Saturday, 5 April 2008

(Ed: Interesting to see liberalism struggling with its instinctive dislikes!)

[...] The difficulty for Mosley is that his alleged activities instinctively feel both private and secret. It's also quite clear that London would now be choosing between Boris Johnson and Brian Paddick if it had been Livingstone in the News of the World's video. The problem has always been where the line should be drawn, partly because the boundaries shift. Forty years ago, divorce could end the career of a children's entertainer; now, the disqualifying threshold seems to be use of class-A drugs. But is this morality now solid, or might there be a future in which a known cokehead can continue being cheeky for pre-schoolers on TV?

The latter seems unlikely but the fluidity of definitions is a constant difficulty. A common view, sanctified by the Press Complaints Commission, is that there must be a direct connection - usually hypocrisy or conflict of interest - between private and public conduct. So a bishop's mistress is a different matter from a baker's. But this rule is difficult for Mosley. Just as the children of a home secretary must expect more scrutiny of their drug use than the average adolescent, so the son of the leader of the British Union of Fascists needs to be extra careful, even behind closed doors, about touching certain sores.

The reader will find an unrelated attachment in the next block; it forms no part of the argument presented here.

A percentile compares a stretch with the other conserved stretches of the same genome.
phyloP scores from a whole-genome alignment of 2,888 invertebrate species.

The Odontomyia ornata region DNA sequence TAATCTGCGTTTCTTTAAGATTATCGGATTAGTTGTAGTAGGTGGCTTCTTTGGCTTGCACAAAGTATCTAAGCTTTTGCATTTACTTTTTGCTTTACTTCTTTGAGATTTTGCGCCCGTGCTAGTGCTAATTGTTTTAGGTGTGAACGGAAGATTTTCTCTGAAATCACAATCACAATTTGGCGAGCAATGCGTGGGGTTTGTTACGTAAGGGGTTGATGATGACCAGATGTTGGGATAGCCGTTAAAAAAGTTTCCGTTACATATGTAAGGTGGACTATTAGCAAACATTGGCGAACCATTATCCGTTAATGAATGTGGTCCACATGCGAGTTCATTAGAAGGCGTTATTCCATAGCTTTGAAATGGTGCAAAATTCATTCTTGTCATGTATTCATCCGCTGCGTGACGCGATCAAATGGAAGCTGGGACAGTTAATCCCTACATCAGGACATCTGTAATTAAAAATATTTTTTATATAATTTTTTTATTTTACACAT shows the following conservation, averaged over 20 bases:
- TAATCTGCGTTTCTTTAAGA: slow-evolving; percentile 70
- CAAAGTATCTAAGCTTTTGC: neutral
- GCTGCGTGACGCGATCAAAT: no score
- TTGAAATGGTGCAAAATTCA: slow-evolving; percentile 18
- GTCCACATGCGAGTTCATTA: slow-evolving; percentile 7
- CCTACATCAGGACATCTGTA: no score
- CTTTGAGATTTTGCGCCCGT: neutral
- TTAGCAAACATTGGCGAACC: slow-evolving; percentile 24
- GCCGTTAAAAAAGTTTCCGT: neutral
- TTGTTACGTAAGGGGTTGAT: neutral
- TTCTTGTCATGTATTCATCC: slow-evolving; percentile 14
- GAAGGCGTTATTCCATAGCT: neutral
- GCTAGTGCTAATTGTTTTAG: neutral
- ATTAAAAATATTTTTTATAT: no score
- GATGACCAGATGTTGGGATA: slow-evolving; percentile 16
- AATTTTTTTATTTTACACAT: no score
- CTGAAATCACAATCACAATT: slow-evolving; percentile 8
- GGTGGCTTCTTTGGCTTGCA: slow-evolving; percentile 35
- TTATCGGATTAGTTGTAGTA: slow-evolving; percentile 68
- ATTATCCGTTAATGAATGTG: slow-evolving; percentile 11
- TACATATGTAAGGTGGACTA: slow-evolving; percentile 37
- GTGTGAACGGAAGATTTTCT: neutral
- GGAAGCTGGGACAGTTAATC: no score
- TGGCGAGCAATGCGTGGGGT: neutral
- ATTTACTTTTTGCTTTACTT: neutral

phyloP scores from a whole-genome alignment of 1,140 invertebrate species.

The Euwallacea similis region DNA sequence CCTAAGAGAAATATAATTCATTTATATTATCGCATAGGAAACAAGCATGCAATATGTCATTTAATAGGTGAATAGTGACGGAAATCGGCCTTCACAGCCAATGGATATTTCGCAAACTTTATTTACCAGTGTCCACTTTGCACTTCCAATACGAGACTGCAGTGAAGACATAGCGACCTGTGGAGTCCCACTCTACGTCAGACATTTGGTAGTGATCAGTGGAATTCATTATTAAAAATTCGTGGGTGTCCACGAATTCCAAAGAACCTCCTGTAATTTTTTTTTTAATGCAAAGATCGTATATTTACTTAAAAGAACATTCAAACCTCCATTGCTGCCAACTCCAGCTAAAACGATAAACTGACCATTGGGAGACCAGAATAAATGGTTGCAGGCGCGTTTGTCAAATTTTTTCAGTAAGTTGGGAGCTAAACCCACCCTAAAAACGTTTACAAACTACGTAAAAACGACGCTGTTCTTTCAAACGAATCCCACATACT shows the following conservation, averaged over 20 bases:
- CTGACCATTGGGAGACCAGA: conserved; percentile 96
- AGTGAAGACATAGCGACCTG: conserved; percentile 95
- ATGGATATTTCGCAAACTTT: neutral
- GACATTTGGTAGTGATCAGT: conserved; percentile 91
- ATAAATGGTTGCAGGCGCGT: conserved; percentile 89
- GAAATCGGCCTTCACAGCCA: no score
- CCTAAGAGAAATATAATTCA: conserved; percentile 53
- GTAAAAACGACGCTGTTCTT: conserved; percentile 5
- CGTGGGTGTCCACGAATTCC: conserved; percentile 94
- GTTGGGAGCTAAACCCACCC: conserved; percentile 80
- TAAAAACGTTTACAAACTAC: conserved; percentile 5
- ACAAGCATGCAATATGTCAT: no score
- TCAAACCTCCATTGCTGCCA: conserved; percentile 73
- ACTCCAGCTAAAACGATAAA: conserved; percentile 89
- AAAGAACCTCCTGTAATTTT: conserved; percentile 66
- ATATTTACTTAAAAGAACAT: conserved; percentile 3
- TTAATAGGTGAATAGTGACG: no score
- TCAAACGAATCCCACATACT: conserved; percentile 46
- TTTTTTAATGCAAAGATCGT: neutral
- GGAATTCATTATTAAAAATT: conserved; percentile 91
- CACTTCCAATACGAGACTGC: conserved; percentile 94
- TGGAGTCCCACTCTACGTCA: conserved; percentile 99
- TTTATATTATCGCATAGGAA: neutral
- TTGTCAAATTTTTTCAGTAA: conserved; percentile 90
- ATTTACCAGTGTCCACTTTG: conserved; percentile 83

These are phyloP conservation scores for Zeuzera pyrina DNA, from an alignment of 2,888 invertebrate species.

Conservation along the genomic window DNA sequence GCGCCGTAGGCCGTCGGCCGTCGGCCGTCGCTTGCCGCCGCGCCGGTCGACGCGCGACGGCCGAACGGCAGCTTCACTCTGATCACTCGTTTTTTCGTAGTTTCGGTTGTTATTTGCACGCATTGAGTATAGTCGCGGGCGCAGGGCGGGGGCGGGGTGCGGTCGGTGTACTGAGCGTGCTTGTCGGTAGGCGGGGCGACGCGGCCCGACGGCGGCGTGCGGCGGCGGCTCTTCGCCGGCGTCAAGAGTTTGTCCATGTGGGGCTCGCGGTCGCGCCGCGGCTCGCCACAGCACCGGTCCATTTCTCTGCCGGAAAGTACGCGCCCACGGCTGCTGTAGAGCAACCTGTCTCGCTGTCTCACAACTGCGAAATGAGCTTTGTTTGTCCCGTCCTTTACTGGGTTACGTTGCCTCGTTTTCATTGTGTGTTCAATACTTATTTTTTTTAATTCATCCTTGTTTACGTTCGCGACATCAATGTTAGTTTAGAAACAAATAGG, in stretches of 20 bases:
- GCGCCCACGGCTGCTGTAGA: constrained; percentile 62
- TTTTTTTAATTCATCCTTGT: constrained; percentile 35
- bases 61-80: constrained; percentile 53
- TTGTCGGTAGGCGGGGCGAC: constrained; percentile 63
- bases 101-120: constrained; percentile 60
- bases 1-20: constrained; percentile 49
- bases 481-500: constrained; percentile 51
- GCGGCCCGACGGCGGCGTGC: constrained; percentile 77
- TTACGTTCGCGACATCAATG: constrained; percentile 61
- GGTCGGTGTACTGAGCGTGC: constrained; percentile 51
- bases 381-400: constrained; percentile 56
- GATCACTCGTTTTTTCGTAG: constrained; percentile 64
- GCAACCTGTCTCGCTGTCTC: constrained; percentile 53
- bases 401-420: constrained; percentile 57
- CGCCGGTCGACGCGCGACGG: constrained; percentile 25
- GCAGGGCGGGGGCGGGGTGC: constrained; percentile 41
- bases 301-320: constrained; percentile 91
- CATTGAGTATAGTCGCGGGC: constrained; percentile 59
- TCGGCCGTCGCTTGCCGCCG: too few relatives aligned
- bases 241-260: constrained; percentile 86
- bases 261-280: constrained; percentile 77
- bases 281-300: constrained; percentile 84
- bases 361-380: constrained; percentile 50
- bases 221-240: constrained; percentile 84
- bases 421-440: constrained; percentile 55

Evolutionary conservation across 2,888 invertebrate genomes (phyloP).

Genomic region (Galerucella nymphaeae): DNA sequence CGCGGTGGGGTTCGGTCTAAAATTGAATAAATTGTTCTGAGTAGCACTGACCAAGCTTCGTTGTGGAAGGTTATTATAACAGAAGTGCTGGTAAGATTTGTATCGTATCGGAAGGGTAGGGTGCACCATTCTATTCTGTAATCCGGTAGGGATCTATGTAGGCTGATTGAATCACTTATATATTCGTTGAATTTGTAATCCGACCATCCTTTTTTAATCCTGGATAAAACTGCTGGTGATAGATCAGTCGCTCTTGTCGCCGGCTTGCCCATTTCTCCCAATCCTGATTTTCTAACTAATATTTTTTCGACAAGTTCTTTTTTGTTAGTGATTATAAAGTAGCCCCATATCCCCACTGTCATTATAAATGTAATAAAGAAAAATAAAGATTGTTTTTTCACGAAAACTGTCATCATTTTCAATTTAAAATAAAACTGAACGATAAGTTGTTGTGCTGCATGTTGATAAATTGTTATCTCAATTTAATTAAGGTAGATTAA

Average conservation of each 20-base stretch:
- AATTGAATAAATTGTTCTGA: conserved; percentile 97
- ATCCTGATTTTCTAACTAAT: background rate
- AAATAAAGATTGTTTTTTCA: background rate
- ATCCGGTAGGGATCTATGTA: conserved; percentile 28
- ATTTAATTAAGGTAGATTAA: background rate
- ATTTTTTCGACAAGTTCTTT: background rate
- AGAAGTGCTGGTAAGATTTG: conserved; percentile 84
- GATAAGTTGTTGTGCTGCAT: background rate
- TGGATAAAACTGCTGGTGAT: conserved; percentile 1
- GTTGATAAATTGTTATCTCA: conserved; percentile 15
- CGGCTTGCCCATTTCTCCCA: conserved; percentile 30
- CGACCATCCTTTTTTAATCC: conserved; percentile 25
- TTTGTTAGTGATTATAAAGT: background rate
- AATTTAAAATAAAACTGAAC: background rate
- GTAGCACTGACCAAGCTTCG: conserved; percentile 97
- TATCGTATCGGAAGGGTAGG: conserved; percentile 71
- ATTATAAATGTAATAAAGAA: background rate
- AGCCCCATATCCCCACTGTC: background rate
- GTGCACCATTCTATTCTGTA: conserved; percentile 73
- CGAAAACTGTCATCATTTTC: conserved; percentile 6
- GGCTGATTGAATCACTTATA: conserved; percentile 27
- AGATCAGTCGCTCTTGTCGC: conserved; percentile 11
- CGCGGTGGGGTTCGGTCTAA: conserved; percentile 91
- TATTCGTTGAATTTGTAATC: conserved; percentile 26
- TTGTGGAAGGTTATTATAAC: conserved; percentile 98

However, even a divided society must agree that certain private actions make it impossible to head a public organisation. These are proven racism (or other discrimination) or unwanted sexual attention, whether rape, paedophilia or harassment. Mosley can argue that his sex life is consenting. But he has to prove that his preferred perversity was, as it were, innocent. If it proves to have any hint of anti-semitic or pro-Nazi sentiment, then, regardless of how it ceased to be private, he must leave any public role at the speed of a Ferrari. But if he's got five kids by three different women, that's his business. Read more
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